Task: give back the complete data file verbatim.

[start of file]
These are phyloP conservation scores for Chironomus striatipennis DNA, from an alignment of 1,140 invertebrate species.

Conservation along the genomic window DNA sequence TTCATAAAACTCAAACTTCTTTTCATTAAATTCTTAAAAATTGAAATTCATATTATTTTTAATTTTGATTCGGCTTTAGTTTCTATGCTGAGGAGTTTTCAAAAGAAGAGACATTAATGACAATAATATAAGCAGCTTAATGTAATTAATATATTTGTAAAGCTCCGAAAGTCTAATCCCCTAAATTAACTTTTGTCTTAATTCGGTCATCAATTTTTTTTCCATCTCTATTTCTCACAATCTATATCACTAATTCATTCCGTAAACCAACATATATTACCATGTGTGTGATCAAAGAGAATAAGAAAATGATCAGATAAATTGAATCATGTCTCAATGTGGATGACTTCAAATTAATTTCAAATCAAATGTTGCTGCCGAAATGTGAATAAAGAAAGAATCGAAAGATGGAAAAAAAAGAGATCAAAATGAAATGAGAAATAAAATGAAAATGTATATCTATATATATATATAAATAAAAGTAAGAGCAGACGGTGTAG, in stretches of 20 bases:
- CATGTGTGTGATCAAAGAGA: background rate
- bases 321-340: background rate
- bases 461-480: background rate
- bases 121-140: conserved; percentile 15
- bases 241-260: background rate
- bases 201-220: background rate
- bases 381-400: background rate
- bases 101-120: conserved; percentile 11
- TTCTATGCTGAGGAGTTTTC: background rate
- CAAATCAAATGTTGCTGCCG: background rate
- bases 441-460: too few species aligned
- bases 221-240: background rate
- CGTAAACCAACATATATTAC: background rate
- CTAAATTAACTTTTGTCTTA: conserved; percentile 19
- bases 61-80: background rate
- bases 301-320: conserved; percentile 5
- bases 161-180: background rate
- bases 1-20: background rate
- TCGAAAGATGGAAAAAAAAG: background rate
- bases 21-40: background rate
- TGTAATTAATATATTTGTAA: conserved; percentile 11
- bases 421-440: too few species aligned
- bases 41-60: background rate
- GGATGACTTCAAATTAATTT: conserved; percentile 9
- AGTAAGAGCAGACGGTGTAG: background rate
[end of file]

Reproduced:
These are phyloP conservation scores for Chironomus striatipennis DNA, from an alignment of 1,140 invertebrate species.

Conservation along the genomic window DNA sequence TTCATAAAACTCAAACTTCTTTTCATTAAATTCTTAAAAATTGAAATTCATATTATTTTTAATTTTGATTCGGCTTTAGTTTCTATGCTGAGGAGTTTTCAAAAGAAGAGACATTAATGACAATAATATAAGCAGCTTAATGTAATTAATATATTTGTAAAGCTCCGAAAGTCTAATCCCCTAAATTAACTTTTGTCTTAATTCGGTCATCAATTTTTTTTCCATCTCTATTTCTCACAATCTATATCACTAATTCATTCCGTAAACCAACATATATTACCATGTGTGTGATCAAAGAGAATAAGAAAATGATCAGATAAATTGAATCATGTCTCAATGTGGATGACTTCAAATTAATTTCAAATCAAATGTTGCTGCCGAAATGTGAATAAAGAAAGAATCGAAAGATGGAAAAAAAAGAGATCAAAATGAAATGAGAAATAAAATGAAAATGTATATCTATATATATATATAAATAAAAGTAAGAGCAGACGGTGTAG, in stretches of 20 bases:
- CATGTGTGTGATCAAAGAGA: background rate
- bases 321-340: background rate
- bases 461-480: background rate
- bases 121-140: conserved; percentile 15
- bases 241-260: background rate
- bases 201-220: background rate
- bases 381-400: background rate
- bases 101-120: conserved; percentile 11
- TTCTATGCTGAGGAGTTTTC: background rate
- CAAATCAAATGTTGCTGCCG: background rate
- bases 441-460: too few species aligned
- bases 221-240: background rate
- CGTAAACCAACATATATTAC: background rate
- CTAAATTAACTTTTGTCTTA: conserved; percentile 19
- bases 61-80: background rate
- bases 301-320: conserved; percentile 5
- bases 161-180: background rate
- bases 1-20: background rate
- TCGAAAGATGGAAAAAAAAG: background rate
- bases 21-40: background rate
- TGTAATTAATATATTTGTAA: conserved; percentile 11
- bases 421-440: too few species aligned
- bases 41-60: background rate
- GGATGACTTCAAATTAATTT: conserved; percentile 9
- AGTAAGAGCAGACGGTGTAG: background rate